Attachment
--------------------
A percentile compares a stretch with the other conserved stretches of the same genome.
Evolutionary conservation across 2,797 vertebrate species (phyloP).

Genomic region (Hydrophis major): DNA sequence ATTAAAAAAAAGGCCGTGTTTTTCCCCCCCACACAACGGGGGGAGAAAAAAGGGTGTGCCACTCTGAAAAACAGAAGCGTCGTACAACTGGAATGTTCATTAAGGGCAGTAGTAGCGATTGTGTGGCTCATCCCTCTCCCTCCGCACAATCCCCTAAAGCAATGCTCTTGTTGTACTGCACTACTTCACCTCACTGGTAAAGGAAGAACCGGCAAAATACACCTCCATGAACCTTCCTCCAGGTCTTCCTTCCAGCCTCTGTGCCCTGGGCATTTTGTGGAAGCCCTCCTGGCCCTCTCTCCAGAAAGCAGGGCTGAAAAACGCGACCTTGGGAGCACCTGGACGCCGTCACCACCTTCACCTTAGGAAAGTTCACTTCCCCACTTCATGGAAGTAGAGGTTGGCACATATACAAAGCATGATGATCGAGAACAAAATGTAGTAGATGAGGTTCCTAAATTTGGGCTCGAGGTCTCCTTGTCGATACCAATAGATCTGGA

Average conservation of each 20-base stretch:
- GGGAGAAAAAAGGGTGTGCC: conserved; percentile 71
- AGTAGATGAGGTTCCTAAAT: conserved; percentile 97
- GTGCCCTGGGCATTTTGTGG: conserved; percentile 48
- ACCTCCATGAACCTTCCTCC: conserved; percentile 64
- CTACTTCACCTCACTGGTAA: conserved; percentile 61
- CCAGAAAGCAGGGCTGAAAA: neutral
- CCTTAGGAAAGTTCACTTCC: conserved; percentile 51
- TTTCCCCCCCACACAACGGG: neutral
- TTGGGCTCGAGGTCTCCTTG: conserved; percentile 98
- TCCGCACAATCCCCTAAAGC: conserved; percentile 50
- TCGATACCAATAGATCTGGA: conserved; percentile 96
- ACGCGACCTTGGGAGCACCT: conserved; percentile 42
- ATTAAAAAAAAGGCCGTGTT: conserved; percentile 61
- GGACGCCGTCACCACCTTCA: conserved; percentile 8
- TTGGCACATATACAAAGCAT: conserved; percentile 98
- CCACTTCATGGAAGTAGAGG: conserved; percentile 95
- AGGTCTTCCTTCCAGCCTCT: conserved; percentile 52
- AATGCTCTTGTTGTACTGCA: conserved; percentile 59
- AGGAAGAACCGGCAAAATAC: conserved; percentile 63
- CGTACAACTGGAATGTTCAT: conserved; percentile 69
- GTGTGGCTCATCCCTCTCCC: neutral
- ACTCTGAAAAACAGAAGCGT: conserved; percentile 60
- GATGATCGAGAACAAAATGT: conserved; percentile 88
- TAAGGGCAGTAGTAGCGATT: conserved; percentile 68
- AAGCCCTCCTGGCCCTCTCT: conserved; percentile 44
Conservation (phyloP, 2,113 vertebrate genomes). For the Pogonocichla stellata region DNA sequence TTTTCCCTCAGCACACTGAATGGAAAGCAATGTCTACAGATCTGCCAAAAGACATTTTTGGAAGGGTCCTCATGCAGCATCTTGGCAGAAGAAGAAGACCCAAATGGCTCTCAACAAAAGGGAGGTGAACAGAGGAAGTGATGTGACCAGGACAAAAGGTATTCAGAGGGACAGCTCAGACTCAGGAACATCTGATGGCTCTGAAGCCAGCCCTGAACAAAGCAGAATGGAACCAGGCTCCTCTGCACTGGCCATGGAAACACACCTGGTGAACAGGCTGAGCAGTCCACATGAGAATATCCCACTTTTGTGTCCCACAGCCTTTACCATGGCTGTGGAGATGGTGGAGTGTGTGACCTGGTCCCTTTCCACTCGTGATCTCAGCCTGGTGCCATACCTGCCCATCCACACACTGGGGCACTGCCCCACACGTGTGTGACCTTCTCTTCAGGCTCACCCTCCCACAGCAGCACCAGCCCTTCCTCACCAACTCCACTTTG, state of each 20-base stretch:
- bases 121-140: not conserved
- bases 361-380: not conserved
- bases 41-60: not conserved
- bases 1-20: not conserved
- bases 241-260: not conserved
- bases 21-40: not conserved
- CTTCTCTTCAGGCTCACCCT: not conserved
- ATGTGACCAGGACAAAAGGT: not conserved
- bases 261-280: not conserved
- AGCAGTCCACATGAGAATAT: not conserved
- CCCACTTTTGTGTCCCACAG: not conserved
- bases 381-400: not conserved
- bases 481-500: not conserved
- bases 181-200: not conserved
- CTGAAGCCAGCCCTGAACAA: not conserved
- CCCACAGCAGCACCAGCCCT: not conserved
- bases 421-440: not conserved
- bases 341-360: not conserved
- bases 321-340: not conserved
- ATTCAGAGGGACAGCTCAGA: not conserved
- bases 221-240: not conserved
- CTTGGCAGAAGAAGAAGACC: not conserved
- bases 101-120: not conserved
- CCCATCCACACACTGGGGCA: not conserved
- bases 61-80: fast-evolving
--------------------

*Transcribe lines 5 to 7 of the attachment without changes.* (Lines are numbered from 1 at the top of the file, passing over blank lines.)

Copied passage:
- GGGAGAAAAAAGGGTGTGCC: conserved; percentile 71
- AGTAGATGAGGTTCCTAAAT: conserved; percentile 97
- GTGCCCTGGGCATTTTGTGG: conserved; percentile 48